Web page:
RFRA was not on Pence's agenda. Rather, it was pushed by the GOP leaders who control the state legislature. But Pence essentially became the face of the bill -- and, for many in the country, the face of discrimination in Indiana.

On March 29, Pence went on ABC's "This Week" to try and mitigate the growing controversy over the law he'd recently signed. He repeatedly refused to answer the question of whether the measure would allow businesses to deny service to same-sex couples, and his evasion turned the simmering controversy into a full-blown mess. (Pence later said he didn't believe the measure would allow for that, although he acknowledged that the law had to be clarified to make that explicit.)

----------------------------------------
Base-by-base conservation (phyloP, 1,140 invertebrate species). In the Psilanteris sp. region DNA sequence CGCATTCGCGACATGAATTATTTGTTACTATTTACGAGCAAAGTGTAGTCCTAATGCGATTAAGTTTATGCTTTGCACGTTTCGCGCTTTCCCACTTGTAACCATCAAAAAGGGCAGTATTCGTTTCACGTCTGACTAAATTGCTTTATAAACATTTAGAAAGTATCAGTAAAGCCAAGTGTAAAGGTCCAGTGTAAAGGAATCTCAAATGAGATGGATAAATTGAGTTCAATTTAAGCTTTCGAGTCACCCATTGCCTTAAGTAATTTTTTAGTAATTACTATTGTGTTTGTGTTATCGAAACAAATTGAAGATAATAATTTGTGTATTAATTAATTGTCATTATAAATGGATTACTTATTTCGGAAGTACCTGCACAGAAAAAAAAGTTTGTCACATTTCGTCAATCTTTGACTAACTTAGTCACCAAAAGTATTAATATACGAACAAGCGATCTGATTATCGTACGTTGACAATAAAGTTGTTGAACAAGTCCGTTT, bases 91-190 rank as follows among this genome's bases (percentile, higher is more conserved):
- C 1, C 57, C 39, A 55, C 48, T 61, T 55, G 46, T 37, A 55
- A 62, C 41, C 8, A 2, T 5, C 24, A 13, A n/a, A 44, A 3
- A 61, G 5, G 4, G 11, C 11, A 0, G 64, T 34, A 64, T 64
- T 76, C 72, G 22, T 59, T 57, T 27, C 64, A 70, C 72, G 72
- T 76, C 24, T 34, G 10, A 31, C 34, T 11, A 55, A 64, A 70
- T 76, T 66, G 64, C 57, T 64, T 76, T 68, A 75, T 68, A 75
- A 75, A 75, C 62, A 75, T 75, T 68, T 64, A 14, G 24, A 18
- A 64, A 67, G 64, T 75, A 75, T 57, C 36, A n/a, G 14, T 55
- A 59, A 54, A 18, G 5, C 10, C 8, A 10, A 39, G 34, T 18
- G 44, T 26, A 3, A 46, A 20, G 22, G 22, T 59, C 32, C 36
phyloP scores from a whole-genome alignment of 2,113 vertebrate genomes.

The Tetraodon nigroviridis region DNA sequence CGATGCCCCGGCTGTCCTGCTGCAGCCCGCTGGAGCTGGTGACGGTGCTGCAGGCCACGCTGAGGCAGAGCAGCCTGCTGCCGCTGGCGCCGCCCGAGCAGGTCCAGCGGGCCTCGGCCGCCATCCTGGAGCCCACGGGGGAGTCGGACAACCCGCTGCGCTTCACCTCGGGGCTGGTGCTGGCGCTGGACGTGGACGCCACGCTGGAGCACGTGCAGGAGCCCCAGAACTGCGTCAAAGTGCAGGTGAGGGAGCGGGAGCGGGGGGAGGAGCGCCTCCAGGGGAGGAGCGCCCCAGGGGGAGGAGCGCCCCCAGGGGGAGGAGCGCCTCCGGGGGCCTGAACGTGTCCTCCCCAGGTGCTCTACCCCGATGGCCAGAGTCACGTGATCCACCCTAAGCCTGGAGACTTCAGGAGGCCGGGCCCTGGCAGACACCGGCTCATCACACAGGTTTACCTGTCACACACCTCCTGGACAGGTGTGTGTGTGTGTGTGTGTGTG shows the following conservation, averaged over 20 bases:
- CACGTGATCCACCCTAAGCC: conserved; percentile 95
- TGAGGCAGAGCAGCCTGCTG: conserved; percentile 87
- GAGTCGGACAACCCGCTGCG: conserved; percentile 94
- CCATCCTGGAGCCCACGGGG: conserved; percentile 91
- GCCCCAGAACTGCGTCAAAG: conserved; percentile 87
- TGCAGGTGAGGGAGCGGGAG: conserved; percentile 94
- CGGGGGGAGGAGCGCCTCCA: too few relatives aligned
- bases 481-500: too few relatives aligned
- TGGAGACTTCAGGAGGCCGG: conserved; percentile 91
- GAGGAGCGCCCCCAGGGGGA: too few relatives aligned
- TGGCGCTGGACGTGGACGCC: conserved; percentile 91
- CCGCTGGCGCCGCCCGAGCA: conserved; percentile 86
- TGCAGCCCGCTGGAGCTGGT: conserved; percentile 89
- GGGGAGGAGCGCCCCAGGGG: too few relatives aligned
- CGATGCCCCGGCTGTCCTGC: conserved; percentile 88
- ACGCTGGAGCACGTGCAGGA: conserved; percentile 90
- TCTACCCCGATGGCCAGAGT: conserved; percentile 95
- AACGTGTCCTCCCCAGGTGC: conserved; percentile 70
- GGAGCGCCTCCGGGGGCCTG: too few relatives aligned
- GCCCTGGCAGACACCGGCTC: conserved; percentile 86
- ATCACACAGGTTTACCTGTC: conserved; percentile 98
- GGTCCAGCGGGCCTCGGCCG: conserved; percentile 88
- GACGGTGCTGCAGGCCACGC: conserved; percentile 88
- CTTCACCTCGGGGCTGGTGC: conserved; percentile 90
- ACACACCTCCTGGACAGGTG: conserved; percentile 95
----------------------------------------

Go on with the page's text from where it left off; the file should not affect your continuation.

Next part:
But the damage was done. Organizations pulled their conferences from the state, musicians canceled concerts and businesses said they would give Indiana a wide berth.

"We continue to be stunned by just how wide and deep the animosity is -- in Republican strongholds -- against Governor Mike Pence (R) and the Republican Party, in that order," wrote Ed Feigenbaum, who covers the ins and outs of Indiana state politics, in the April 13 edition of the newsletter Indiana Legislative Insight. "While undoubtedly there is a different narrative in out-state rural areas that were not subject to the same intense media coverage and social network squawking as in Central Indiana, urban areas, and college towns, the big takeaway is that the Governor and his party are in deep trouble."